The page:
The Footbonaut: Top facilities at TSG training

Football training with robots? It sounds crazy but in professional football these things are increasingly becoming a reality – in Hoffenheim too. The Footbonaut, a piece of construction that looks like it's from a science fiction film, should help players develop the speed of their ball control, which is an extremely important trait in modern football.

Hoffenheim are about to get one of these football robots. At the training ground in Zuzenhausen, the construction of a new building will soon be underway. “If everything goes to plan, then our teams can start to use the Footbonaut at the beginning of next year,” said Bernhard Peters, sporting and youth director at TSG 1899 Hoffenheim.

The concept and development of the training cage was Berlin-born Christian Güttler's idea. “The training effect is verifiable,” said the 38-year-old music graduate. Güttler sees a comparison between learning how to play a musical instrument and improving coordination in football. “Repetition and intensity play an important role if you want to perfect a complex skill. It doesn't matter if it's football, tennis or the piano.”

Peters spoke of a “stable training device, the software of which has been improved since 2008.” The players should see improvement in their technical coordination, but also in their cognitive ability. “Sharp passes and pass accuracy are valued just as highly as awareness and decision making when it comes to ball control. The aim is to make the pass,” said Peters.

Eight ball-firing machines, 72 squares

14x14 meters is the size of the facility. On the walls there are 72 square fields that are constructed in two rows, one above the other, and are bordered by strip lighting. On each of the four sides, the “Footbonaut” controls two ball-firing machines. The spin and firmness of the pass can be adjusted. “The passes come out in a variety of different ways and from every direction possible,” said Peters.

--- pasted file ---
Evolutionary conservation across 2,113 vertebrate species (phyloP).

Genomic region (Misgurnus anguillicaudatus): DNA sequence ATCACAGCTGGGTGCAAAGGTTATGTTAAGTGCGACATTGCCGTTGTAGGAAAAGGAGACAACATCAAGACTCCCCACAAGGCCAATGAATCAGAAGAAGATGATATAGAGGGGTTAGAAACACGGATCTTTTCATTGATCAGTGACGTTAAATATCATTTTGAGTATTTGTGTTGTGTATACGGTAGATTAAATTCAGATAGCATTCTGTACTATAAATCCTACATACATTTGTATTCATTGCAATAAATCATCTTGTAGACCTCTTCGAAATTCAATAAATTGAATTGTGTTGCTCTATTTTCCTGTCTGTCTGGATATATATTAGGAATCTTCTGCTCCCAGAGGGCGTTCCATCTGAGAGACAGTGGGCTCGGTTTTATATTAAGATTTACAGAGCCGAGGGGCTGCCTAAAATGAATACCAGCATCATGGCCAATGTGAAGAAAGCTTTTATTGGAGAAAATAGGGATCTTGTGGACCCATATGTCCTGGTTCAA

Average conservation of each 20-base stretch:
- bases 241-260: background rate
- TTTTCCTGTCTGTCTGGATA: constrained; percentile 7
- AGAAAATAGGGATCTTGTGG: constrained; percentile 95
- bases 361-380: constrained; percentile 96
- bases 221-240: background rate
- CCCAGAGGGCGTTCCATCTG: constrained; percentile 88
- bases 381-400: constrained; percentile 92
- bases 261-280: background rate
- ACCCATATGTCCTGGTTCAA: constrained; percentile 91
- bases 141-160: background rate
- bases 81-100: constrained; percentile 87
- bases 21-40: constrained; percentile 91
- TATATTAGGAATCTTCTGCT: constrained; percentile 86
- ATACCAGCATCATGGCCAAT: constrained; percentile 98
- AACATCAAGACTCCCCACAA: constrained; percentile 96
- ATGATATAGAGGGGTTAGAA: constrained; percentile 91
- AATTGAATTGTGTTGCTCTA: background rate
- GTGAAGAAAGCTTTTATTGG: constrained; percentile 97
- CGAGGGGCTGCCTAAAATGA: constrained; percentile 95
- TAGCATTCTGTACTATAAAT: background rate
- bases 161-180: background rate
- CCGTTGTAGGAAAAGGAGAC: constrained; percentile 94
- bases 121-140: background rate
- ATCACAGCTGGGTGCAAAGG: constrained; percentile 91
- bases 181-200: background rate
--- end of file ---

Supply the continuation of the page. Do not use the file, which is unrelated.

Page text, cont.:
The player positions themselves in the middle and is played the ball from one of the ball-firing machines. One of the squares lights up in the process. The goal is to control the ball and then play it into the lit up square as quickly as possible. “If a player does a 15 minute session in there, he will have nearly as many touches as in a normal training week,” said Güttler.

At TSG, the youth teams and the academies are also expected to be involved from the U12 team all the way up to the U23 and the first team. “The Footbonaut makes really individual training possible. The machine also allows us to control training more easily, to objectively review the results and to document the relevant software,“ said the director for sport and youth development. It should end up running all day in the future, according to Peters.

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